I'm not an expert but I'll give you my opinion on this. It may not be right and exactly what the others say, but here's my view.
It's normal for birds to only eat seed as it is commonly the first thing they eat from when they were babies and even in the wild as it is in high in fat and I guess, more tasty and appealing to them then healthy and beneficial pellets (it's like you preferring chocolate over vegetables). Plus, they aren't used to eating pellets and they don't knw what it is. It's better for you to start converting him to pellets now than later as it will be harder to convert him later. Of course, don't just suddenly throw out the seed bowl and then replace it completely with pellets, start slow and with a few pieces. When I did it with my birds, since the pellets I ordered online were way too big for them and a bit hard to chew, I'd crush it into bite sized pieces that makes it more easier for them to eat. For the first few days, with the crushed and tiny pieces of pellets, I would hand feed it to them and not place it in their bowl. I wanted to get them used to the look, smell and taste of it and to not be afraid. I would place bits of pellets on my hand with some millet and seeds so they could get used to it and at least get a taste of it all. Gradually, i increased the amount of pellets and decreased the amounts of seeds and millet (while still, hand feeding it to them). Once they weren't too afraid of the pellets and not just throwing it out but actually eating it, I then went back to square 1 and placed a few pieces of pellets in their food bowls. By feeding them the pellets by hand, I now transferred it to the food bowl and that way, they are less afraid and are more keen to eat it. Gradually and slowly, I increase the amount of pellets given. I gave them I think about 4 tablespoons of seeds and a quarter of pellets. Overtime, it went from that to 3 and a half tablespoons of seeds and a quarter of pellets, then 3 tablespoons of seeds and a half a tablespoon of pellets etc etc. Now, I feed them about one and a half tablespoons of seeds and one tablespoon to one and a half of pellets. You don't have to do it like this exact measurement, but the idea of gradually increasing and decreasing will help.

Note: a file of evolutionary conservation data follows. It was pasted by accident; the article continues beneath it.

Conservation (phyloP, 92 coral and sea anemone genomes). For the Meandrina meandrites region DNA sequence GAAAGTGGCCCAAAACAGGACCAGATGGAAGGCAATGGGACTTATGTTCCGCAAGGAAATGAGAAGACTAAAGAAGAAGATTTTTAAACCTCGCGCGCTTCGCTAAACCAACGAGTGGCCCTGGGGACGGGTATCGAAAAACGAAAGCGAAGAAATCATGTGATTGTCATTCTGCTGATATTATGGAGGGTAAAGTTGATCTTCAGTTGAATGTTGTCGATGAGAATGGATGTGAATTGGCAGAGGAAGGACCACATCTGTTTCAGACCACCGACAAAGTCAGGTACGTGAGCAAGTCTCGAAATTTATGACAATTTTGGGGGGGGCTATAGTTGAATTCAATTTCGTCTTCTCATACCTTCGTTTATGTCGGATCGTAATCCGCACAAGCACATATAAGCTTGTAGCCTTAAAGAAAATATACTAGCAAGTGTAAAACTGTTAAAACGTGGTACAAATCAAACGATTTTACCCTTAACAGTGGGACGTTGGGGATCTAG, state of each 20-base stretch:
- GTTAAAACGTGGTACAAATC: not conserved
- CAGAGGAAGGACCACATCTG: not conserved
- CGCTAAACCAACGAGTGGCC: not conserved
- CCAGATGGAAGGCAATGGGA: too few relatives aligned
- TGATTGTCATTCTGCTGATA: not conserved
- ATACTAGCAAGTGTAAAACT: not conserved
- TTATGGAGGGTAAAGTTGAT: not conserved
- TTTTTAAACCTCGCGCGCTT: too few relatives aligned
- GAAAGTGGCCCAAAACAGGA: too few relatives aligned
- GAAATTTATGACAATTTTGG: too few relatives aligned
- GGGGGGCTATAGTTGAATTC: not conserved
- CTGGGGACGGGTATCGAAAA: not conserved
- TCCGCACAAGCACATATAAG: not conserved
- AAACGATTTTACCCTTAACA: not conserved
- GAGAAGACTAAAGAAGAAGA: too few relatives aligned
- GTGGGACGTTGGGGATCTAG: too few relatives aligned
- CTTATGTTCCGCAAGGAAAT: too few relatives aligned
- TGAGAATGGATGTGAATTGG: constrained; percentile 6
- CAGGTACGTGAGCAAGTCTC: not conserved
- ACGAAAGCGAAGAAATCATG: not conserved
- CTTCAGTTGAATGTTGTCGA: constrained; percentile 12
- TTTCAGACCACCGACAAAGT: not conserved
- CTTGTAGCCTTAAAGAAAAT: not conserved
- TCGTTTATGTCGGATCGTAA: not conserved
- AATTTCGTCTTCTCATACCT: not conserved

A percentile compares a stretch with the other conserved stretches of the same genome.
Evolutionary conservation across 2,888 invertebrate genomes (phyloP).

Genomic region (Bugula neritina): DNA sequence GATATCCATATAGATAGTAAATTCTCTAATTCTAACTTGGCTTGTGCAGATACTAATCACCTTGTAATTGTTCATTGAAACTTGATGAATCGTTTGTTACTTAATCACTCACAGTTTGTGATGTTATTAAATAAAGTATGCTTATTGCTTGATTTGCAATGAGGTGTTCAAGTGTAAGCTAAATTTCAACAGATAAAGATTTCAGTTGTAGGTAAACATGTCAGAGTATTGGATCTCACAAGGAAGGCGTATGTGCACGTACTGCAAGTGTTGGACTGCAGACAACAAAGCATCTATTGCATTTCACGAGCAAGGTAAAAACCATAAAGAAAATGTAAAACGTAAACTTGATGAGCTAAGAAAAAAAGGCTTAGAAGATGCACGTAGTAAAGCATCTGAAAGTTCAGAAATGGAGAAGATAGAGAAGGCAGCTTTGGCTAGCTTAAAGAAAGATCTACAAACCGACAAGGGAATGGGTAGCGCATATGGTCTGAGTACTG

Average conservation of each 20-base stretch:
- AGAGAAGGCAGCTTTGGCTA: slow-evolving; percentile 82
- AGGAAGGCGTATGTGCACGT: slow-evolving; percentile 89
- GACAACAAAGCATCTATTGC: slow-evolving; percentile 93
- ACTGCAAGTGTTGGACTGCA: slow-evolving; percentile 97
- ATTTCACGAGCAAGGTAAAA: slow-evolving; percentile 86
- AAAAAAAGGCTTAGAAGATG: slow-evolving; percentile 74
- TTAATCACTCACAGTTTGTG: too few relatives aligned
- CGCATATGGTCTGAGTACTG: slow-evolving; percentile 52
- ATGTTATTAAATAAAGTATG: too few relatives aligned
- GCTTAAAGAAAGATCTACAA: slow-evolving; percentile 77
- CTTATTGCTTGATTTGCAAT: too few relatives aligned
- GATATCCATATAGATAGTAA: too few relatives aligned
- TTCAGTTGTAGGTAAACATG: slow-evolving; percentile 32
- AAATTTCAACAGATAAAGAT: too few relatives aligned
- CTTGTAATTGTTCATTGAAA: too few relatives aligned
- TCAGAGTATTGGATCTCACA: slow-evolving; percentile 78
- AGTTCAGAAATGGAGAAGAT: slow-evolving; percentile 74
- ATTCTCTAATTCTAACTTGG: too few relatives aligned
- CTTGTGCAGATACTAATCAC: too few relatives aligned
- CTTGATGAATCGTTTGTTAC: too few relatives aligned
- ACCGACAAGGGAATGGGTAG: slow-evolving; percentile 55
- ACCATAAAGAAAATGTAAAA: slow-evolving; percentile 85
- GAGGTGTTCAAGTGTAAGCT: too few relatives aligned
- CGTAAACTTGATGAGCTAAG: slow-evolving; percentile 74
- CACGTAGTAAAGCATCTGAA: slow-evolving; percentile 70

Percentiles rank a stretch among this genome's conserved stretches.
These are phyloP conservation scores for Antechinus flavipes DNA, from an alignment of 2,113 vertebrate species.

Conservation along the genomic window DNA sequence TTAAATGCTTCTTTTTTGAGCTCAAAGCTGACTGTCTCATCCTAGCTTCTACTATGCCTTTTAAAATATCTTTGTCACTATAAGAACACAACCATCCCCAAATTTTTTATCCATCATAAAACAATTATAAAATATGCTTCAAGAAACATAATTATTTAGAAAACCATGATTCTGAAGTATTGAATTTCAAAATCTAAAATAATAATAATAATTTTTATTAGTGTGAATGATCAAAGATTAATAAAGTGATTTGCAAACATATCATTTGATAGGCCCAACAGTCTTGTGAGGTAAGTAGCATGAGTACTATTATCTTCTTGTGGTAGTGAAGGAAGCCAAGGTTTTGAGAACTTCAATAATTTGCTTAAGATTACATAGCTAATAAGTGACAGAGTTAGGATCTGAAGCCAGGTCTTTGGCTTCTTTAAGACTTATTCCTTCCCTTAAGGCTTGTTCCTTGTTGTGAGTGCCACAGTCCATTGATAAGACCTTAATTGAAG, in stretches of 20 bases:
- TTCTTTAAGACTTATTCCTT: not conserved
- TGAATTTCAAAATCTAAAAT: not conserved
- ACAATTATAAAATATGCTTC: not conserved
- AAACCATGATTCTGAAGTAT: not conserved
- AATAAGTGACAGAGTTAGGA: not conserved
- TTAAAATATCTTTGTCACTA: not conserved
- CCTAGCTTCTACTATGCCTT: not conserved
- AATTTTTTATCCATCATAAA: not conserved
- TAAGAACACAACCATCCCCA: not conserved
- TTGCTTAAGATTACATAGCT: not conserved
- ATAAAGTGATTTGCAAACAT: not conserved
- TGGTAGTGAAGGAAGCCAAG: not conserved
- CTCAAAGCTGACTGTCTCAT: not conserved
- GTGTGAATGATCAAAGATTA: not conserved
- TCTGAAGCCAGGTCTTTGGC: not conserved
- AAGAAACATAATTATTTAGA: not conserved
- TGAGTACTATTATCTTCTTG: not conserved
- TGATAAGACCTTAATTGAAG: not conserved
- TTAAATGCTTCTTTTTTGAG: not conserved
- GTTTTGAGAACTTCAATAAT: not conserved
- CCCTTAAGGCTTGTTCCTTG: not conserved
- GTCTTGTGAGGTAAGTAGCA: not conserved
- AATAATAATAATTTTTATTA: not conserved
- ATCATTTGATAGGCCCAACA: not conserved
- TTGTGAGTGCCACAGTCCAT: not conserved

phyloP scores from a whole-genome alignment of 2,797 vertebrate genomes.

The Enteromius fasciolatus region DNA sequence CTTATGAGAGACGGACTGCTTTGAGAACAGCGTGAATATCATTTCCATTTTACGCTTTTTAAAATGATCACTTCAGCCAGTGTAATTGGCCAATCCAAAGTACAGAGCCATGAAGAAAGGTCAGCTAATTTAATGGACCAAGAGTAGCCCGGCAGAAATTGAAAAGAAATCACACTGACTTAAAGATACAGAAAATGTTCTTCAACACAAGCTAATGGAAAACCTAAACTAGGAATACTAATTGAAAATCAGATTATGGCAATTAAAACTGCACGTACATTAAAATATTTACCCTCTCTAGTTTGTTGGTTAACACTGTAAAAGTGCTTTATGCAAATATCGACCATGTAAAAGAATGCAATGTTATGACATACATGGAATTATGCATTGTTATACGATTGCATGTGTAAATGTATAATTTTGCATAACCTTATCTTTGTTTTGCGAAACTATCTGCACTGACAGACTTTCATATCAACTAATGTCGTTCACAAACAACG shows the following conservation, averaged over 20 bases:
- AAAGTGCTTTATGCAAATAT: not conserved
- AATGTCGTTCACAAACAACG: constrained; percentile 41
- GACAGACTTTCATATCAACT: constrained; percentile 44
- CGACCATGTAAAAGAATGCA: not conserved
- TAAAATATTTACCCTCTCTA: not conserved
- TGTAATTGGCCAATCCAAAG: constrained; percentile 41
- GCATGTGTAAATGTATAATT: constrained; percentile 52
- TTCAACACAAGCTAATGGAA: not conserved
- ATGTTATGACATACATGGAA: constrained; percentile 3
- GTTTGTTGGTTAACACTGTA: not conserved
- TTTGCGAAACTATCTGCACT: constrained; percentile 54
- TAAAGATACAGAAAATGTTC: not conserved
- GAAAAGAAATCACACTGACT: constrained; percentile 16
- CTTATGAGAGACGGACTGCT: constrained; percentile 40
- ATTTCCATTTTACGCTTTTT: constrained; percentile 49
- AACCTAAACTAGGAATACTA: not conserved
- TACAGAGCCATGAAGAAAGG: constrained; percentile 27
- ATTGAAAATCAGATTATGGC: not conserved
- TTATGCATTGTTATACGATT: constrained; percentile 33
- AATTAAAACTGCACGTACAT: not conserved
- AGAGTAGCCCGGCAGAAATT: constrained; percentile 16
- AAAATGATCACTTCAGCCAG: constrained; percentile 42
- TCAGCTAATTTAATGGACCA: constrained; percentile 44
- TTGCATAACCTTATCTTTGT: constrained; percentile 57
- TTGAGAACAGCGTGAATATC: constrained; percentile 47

Again, you just have to take it slow and you don't want to freak your bird out and suddenly make them think why suddenly the food has changed.
To help him eat more fruits and vegetables, I would make it into small pieces first, sprinkle a bit of millet and seed on top and let them devour it. At first it'll be a trial and error. Whether they will like it or not. But you have to keep trying. At first, my birds didn't want to eat brocolli and apple and carrot. But after the second, third and fourth try, they had a go at it and now loves it.
Once you notice them eating it, you decrease the amount of seed and millet gradually until you're left with just the fruit/vegetable. When they're used to it, they'll happily eat it off your hand. Sometimes, when I feed them new fruits/vegetable into small pieces, they take a little nibble at it first and then after tasting it, they devour it in one go!
Some healthy options you could feed him could be pear, carrot, kale, brocolli, apple, banana, watermelon, corn and hard boiled egg and egg shells (which all of these, I feed to my birds).
About only feeding him twice a day, although the website says it's an idea that is safe to do, I personally wouldn't want to do that with my birds just because what if their appetite changes, or when they suddenly get really hungry (eats more possibly in moult or breeding conditions) and/or if for somehow, you forget to put the food bowl in the cage). There may be others on this page that would/does this method but I'm a person that would just give them their regular food and leave it in their cage and not touch it unless it's empty, full of hulls and/or dirty.
I'd rather just leave his food in the cage, and if you really are concerned of him getting fat or whatsoever, just give him a good diet with a variety of fruits/vegetables and exercise.
You are doing great with the bonding. Just be patient a bit more, it'll pay off in the end!
Great job in the taming process!
Putting on some soft/gentle music, the radio/tv, your voice, reading a book and your presence will boost your bird's confidence and it'll make your little bird feel more comfortable. Don't try to overthink too much of stressing it out because it may in the end, stress him out even more. Just remember to walk gently around him, no surprises or sudden loud noises, don't grab or chase after him, put him in an area where it's not too lonely yet too noisy and just be there with him. Remember to first put your hand in the cage not too close to the bird but at the bottom of the cage for a few minutes a day, talking to him and gradually and slowly put it closer to him. He'll eventually realise you're not a threat.
Good luck and I hope I helped!
May I ask what the name of your bird is?